Building upon that, there is also a tradition of a Vigil at the Altar of Repose.  It is not mentioned or directed in the Prayer Book, mainly because it does not strictly speaking qualify as “common prayer”.  Basically, it’s a time of constant prayer throughout the night, giving a liturgical-devotional expression to St. Peter’s waiting outside the gates while Jesus was tried before the High Priest and Herod and Pilate.  It also fills in the gap between Part One and Part Two.

Part Two: Good Friday

Where the Maundy Thursday doesn’t really end, the Good Friday liturgy doesn’t really “start” either.  Check out the initial rubrics:

On this day the ministers enter in silence.

All then kneel for silent prayer.

The Officiant rises and may say All we like sheep have gone astray; we have turned every one to his own way,

People And the Lord has laid on him the iniquity of us all.

If you ignore the fact that a night and a morning has passed, one could easily see this as “the next scene” of the story where the Maundy Thursday liturgy left off.  The Collect & Lessons that follow conform to the normal pattern, as does the sermon, but then come the Solemn Collects.  In the historic Prayer Books, Good Friday had three Collects of the Day, which sort of encapsulated the idea that got expanded into the Solemn Collects we have today.  What we’ve got here is a repeated sequence of bidding, silence, collect.  There are 10 iterations of this pattern, covering prayer for unity of the Church, the Bishops of the Church, the Clergy and People, leaders of government, those who are preparing for Holy Baptism on Easter, deliverance from evil and suffering, for the repentance of heretics and schismatics, the conversion of the Jewish people, the conversion of all peoples, and grace for a holy life in each of us.

Then follows the Devotions before the Cross.  This is comprised of a series of Reproaches and Anthems, the former set in the voice of God accusing (“reproaching”) his people for their history of unfaithfulness, and the latter taking up words from the Scriptures to express our faith in Christ’s work of redemption upon the Cross.  As I mentioned the other day with regard to the book of Lamentations, this is an opportunity to approach the crucifixion and death of our Lord from a penitential angle one normally perhaps would not consider on one’s own.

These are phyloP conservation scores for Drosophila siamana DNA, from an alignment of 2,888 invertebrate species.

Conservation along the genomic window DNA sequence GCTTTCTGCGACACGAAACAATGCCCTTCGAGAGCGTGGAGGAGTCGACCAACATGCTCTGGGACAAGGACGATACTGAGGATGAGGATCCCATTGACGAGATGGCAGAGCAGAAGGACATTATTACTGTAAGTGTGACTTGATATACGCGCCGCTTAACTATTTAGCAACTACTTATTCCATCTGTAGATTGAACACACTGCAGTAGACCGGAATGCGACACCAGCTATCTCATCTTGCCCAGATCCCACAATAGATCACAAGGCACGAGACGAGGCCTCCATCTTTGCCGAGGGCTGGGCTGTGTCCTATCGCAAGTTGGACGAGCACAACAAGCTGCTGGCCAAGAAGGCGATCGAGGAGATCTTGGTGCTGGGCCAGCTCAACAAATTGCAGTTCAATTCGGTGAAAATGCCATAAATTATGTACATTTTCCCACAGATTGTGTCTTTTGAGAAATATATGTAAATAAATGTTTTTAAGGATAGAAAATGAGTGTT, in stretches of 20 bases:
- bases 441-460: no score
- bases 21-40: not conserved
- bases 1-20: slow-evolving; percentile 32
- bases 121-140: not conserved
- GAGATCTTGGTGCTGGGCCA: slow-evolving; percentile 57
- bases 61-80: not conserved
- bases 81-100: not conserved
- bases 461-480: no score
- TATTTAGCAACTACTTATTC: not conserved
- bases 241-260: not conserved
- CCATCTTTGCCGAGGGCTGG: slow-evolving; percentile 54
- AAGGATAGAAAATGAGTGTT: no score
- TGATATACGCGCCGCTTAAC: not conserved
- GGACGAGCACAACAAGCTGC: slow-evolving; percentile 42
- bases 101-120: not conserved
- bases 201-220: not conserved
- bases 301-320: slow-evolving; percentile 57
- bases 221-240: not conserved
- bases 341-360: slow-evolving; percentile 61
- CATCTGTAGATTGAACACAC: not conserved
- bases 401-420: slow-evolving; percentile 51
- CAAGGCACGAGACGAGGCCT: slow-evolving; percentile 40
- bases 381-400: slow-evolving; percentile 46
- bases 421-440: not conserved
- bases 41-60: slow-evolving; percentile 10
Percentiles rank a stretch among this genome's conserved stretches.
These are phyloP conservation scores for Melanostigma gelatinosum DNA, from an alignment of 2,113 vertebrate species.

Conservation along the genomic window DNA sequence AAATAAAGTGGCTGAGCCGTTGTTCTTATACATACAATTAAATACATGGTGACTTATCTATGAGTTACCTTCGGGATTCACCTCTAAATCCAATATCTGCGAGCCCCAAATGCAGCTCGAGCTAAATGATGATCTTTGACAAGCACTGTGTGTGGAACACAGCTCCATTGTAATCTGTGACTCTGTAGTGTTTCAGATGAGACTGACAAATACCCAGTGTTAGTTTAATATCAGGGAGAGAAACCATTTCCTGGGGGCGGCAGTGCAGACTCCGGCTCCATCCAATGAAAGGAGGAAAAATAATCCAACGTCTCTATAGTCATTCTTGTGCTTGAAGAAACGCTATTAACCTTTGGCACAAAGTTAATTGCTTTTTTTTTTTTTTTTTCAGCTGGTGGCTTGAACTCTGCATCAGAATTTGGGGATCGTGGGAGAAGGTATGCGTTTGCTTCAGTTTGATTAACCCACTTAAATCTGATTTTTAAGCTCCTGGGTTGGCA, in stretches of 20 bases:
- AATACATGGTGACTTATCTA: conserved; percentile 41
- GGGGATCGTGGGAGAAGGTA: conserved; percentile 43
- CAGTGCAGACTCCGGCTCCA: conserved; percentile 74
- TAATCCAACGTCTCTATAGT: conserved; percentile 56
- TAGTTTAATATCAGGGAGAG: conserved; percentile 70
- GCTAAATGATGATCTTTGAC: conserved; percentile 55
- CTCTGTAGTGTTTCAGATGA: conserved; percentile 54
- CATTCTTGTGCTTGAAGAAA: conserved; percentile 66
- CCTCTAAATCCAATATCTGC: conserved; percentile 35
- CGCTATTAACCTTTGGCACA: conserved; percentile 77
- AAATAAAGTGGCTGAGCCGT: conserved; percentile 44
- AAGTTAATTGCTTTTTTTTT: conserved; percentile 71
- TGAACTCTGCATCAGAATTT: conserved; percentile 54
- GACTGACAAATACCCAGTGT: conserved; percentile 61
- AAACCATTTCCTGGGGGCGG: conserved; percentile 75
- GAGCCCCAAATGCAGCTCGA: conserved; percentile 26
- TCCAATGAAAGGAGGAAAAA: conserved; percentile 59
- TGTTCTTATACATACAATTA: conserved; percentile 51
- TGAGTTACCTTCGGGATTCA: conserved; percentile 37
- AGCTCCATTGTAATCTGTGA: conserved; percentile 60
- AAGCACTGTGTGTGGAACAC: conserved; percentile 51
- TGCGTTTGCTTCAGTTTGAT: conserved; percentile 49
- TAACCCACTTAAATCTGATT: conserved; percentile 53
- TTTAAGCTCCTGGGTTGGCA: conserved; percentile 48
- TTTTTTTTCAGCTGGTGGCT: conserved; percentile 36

After all that, the Confession & Absolution follow, with the Lord’s Prayer, and the distribution of Holy Communion which was reserved from the evening before.  But then, instead of the usual thankful Post-Communion Prayer, we get this Collect (which is to be used at the end of the Good Friday service no matter what elements of the service are used or omitted).

Lord Jesus Christ, Son of the living God, we pray you to set your passion, Cross, and death between your judgment and our souls, now and in the hour of our death. Give mercy and grace to the living; peace and rest to the dead; to your holy Church unity and concord; and to us sinners everlasting life and glory; for with the Father and the Holy Spirit you live and reign, one God, now and for ever. Amen.